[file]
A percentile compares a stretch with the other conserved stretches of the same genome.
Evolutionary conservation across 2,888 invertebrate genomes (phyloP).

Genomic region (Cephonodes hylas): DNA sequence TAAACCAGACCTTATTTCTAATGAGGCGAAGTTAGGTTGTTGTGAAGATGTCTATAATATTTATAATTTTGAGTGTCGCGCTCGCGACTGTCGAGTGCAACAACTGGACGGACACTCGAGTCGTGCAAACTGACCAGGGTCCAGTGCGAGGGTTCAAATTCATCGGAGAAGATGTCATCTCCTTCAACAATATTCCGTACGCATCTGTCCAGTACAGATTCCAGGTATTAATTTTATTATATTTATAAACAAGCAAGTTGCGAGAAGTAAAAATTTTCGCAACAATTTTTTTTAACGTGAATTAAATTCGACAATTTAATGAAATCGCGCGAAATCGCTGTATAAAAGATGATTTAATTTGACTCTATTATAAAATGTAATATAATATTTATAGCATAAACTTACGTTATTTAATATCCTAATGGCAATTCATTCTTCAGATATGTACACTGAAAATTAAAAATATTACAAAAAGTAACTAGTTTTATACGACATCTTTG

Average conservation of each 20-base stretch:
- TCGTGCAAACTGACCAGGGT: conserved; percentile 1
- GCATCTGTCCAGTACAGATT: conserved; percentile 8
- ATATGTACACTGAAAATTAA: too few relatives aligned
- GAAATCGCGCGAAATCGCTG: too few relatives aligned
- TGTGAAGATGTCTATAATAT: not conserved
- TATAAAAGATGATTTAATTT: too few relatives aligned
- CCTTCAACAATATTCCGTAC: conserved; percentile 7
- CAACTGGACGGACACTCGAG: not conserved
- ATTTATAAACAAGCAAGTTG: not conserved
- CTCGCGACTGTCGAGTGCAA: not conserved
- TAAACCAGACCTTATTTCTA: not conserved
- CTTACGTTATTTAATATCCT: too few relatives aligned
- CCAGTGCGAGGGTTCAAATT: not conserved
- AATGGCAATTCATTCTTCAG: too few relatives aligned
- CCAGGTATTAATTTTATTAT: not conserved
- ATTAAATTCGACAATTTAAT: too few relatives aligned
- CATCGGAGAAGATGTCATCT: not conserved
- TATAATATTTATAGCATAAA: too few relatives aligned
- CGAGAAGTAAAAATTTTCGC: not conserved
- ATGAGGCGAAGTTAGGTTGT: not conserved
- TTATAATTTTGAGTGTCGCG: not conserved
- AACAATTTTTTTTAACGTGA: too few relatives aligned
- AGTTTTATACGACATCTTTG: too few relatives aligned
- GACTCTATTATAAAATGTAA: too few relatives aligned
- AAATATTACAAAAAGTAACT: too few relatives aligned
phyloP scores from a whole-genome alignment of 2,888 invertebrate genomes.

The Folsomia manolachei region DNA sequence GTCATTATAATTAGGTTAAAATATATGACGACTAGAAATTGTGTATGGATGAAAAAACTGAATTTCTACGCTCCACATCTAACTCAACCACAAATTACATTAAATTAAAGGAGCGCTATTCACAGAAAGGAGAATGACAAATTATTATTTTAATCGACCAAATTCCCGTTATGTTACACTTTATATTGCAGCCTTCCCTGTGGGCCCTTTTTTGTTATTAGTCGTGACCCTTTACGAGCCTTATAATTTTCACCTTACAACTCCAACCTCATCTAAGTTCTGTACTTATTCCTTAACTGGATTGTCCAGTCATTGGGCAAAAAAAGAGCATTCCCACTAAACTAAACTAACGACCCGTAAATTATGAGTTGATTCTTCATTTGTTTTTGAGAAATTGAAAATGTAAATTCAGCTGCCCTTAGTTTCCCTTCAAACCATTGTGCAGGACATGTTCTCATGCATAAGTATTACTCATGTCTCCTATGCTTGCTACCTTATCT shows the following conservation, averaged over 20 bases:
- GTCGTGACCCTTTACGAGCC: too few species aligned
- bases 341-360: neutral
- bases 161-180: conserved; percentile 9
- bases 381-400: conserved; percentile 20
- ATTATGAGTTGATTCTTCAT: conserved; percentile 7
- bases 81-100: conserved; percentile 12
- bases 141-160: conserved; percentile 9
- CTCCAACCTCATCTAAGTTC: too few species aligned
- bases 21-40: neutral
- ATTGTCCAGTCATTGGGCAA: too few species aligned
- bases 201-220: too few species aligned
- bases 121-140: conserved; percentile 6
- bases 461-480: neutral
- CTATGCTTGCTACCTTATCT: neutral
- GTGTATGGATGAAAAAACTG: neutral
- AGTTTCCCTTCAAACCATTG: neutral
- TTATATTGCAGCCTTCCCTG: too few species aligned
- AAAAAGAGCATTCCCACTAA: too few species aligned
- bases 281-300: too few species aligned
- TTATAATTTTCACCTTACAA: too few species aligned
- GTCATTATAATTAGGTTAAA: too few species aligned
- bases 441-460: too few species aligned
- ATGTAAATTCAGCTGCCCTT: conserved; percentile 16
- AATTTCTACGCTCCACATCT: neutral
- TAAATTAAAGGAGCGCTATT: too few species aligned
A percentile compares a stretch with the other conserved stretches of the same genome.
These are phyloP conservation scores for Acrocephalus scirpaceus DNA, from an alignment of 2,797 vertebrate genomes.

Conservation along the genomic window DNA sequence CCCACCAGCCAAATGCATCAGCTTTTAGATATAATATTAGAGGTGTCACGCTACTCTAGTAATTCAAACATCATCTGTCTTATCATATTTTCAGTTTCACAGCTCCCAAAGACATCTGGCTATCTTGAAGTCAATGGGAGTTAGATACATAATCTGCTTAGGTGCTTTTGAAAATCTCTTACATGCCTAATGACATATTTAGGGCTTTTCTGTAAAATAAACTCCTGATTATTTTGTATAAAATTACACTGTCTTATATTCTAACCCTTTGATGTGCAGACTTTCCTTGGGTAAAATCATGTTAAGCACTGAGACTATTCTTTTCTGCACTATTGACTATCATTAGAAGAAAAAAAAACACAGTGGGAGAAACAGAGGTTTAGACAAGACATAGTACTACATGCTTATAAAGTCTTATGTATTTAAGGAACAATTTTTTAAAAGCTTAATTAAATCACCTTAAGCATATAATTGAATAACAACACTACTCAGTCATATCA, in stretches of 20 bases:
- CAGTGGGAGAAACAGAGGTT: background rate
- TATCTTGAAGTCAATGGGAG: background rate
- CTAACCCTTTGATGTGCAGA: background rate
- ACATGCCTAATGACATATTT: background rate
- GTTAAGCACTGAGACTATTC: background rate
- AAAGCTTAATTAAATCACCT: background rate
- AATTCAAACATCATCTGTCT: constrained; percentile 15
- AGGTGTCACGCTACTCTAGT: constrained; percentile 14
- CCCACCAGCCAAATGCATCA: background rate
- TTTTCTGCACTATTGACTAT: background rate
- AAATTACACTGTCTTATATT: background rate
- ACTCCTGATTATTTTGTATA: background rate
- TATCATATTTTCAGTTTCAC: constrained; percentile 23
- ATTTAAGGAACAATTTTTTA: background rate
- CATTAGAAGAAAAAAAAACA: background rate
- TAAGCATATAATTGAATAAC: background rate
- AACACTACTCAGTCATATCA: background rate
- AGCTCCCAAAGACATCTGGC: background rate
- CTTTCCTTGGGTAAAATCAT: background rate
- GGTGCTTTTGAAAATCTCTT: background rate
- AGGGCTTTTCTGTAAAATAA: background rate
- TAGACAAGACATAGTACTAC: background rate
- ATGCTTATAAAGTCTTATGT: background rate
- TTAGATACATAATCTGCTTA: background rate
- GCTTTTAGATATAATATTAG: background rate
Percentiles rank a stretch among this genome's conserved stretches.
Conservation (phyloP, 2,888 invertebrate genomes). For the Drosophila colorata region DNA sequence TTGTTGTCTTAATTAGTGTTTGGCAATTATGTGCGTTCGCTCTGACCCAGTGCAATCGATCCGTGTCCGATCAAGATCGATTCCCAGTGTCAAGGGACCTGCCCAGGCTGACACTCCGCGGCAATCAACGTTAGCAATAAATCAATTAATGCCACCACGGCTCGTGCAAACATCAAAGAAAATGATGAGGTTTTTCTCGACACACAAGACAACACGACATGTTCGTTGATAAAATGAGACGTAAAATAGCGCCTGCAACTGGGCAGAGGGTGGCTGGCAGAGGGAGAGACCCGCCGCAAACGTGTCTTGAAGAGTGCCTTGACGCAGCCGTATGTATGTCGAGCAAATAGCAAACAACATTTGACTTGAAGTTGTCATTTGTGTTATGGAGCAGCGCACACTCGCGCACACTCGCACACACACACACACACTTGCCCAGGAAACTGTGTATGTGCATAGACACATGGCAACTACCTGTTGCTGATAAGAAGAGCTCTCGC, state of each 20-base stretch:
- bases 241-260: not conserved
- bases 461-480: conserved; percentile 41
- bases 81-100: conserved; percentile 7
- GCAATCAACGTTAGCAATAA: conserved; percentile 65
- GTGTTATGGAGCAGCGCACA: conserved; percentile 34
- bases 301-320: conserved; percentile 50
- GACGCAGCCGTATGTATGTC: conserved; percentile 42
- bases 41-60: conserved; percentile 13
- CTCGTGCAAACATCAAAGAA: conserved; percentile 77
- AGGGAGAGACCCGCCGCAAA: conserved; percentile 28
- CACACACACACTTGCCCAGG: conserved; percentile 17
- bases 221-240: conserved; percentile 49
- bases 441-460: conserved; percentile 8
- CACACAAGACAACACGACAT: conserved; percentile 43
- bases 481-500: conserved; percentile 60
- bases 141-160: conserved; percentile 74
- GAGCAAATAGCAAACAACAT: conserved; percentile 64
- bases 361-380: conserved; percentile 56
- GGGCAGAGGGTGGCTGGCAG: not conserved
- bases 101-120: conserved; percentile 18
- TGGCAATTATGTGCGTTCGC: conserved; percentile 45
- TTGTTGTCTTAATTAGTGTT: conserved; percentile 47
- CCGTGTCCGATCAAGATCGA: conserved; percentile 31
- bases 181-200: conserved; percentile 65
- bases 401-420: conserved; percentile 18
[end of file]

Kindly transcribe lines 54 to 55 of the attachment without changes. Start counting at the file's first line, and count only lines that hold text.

- ATGTAAATTCAGCTGCCCTT: conserved; percentile 16
- AATTTCTACGCTCCACATCT: neutral